No sense to hollow pledges
BEFORE the last election Labour made a great many pledges, but the one that seemed to catch people's attention more than any other was Tony Blair's promise to make "education, education, education" his number one priority.
Four years on, with secondary class sizes having risen to their highest for 25 years, the most serious crisis in teacher recruitment and retention for many years, with teachers leaving the profession in droves, and a lower proportion of national income on average each year being spent on education than under the last Conservative government, that pledge seems very hollow.
Moreover, how many teachers thought that putting education first would mean a constant stream of initiatives, yet more interference from the Government, and more and more bureaucracy - a directive a day since the beginning of last year?
Labour have failed to deliver on their priority for education. We now have a teaching profession in crisis and schools being brought to their knees. The job adverts published in this paper are a grim reminder of the desperate state that many schools are in just trying to fill all their vacancies, let alone ensuring all teachers are of the required calibre.
Without doubt, of all the challenges facing the next government, the most important is the need to raise teacher morale and "re-professionalise" teaching. Without that the downward spiral of teacher shortages - and with it a fall in standards - will continue. For the sake of individuals and of the country, we cannot allow this to continue. We compete in a world economy and to do this effectively we need a well-educated and skilled workforce. But we also need to provide individuals with the knowledge and skills for their life outside the workplace. In addition, standards in education need to improve to ensure every child has the best possible opportunity to develop his or her potential.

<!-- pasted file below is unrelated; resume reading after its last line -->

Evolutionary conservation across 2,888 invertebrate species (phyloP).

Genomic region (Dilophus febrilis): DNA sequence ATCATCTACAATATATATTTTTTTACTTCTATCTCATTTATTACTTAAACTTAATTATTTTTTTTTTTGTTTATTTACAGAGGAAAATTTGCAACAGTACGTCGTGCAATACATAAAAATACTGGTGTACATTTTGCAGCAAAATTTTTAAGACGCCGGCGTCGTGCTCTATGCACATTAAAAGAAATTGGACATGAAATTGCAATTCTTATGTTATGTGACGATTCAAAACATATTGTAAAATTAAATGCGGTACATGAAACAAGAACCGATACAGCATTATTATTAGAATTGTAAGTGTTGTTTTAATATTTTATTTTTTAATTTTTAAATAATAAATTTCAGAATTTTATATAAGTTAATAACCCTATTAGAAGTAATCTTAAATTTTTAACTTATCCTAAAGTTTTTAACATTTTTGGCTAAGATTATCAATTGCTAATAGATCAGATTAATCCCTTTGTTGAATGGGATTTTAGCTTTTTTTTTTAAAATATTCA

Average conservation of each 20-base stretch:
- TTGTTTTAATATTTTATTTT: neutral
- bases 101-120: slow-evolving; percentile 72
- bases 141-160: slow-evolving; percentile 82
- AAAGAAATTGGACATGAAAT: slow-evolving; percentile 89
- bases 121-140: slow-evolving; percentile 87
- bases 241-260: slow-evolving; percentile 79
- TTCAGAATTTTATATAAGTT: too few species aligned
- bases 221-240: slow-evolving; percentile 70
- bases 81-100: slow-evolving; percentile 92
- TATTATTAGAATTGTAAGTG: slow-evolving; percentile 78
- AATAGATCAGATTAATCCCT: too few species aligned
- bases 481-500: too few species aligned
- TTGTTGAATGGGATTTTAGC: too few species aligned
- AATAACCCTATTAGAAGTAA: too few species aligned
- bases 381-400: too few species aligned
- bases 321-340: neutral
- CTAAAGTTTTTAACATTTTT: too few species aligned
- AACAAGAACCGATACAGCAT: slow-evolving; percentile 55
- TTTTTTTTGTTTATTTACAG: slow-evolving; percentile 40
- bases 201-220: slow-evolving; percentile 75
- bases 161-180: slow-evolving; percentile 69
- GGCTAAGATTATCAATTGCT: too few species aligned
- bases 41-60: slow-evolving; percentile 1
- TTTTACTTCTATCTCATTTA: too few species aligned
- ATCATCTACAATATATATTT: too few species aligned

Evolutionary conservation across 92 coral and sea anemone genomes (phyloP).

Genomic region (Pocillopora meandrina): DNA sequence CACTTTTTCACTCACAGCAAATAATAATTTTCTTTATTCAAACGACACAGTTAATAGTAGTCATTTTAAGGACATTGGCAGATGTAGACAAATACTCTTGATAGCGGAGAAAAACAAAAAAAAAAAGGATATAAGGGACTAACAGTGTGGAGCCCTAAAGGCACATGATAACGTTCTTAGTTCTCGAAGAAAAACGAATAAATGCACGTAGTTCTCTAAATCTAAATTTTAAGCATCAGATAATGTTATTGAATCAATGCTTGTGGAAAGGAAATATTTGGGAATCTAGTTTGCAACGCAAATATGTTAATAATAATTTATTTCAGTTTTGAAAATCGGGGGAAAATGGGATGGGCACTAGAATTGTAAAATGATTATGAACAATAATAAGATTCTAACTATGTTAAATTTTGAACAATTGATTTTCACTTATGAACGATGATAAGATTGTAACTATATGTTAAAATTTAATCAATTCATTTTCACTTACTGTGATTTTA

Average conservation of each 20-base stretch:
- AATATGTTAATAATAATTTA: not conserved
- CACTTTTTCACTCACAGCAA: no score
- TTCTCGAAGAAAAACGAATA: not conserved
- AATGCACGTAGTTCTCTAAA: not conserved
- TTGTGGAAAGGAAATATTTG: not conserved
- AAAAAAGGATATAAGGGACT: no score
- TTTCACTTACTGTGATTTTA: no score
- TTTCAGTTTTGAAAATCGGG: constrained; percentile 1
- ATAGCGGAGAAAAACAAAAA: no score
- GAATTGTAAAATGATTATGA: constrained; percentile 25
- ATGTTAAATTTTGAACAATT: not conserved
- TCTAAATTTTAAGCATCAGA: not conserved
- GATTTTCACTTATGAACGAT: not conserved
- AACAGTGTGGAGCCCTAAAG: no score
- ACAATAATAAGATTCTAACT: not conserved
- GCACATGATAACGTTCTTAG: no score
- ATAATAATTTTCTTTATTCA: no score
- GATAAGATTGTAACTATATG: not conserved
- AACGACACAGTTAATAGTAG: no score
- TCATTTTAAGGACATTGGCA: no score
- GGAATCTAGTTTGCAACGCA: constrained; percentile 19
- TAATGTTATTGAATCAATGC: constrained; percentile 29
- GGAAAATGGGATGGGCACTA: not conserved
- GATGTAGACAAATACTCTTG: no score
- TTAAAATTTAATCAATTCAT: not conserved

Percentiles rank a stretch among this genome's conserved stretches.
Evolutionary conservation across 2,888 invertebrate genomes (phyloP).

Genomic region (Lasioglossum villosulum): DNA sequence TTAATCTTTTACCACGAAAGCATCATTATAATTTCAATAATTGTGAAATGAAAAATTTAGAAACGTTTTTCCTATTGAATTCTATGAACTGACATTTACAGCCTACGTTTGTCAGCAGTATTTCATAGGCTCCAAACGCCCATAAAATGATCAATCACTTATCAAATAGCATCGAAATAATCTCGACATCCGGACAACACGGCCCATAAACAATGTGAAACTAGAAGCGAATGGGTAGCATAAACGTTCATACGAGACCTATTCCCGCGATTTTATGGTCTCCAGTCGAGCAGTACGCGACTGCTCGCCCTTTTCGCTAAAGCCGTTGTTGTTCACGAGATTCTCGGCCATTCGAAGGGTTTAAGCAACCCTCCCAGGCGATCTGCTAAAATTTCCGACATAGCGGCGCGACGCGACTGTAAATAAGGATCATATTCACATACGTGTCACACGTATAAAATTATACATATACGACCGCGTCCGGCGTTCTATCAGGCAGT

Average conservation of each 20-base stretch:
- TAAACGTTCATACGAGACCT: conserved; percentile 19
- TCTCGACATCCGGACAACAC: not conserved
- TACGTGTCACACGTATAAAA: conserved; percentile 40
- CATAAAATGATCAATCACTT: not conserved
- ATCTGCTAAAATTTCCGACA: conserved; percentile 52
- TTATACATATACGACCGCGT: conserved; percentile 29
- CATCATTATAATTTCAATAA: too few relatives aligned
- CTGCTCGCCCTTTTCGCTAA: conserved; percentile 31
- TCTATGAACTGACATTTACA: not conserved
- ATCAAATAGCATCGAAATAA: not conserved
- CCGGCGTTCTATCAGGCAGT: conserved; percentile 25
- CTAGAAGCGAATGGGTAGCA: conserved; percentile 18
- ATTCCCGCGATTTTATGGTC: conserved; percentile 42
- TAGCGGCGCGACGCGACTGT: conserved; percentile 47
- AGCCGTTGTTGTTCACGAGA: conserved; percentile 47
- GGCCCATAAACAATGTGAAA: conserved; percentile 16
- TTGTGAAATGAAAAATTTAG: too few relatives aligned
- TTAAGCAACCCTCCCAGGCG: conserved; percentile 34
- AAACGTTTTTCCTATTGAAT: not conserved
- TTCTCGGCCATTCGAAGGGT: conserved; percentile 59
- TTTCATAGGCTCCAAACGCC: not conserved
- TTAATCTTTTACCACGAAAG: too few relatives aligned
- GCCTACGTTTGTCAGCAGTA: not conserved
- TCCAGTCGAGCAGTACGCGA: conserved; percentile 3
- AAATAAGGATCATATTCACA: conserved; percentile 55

To achieve this we need to get rid of the bureaucracy and restrictions imposed by this Labour Government. The time has come for politicians to stand back and trust teachers to get on with the job of teaching children.
The time has come to give our schools the freedom to exercise their responsibilities and to give parents more choice to provide the stimulatio for schools to raise standards.
Our Free Schools policy does just that. It is based on the belief that teachers are professionals, and that heads, governing bodies and the professional education management team of a school are best placed to make decisions for that school. We also want parents to be able to make choices about the education that is right for their child.
We will move to a National Funding Formula, which will enable us to start to even out some of the significant differences in funding between schools in similar areas which have grown up under the present funding system. Every school will be able to reflect the needs of the community it serves. It will receive all of its budget direct and will have the freedom to decide how to spend it to best meet the needs of the school and its pupils. It will be free to buy essential services from any provider - including the local authority - according to the needs of the school.
Each school will be free to determine its own ethos, to set its own admissions policy appropriate to the needs of the community, and to set discipline policy free from exclusion targets or pressure to keep disruptive children in the school. Free Schools will also be able to make the willingness of a parent or pupil to subscribe to a home-school agreement a criterion for admission.
Free Schools will be free to cluster, to federate or to network. Abolition of the surplus places rule will mean they will be free to expand - so meeting more parents' choice for their children.
Teachers will have greater control over the curriculum and greater opportunity to make a difference to the future of their school. Above all, they will be freed from the endless bureaucracy imposed by the Government and local education authorities. No longer will they be treated as branch managers of the state. Trusting teachers will enhance the profession, making it easier to retain and recruit teachers, and hence to turn back the tide of teacher shortages.
Labour's record on education is one of failure to deliver. Their pledges fail to address the real needs of our schools. Conservatives recognise the need for a new understanding between government and teachers. We are ready to deliver a common-sense approach that will enhance the teaching profession, better meet the needs of children, provide for parental choice, increase diversity in the system and raise standards in our schools.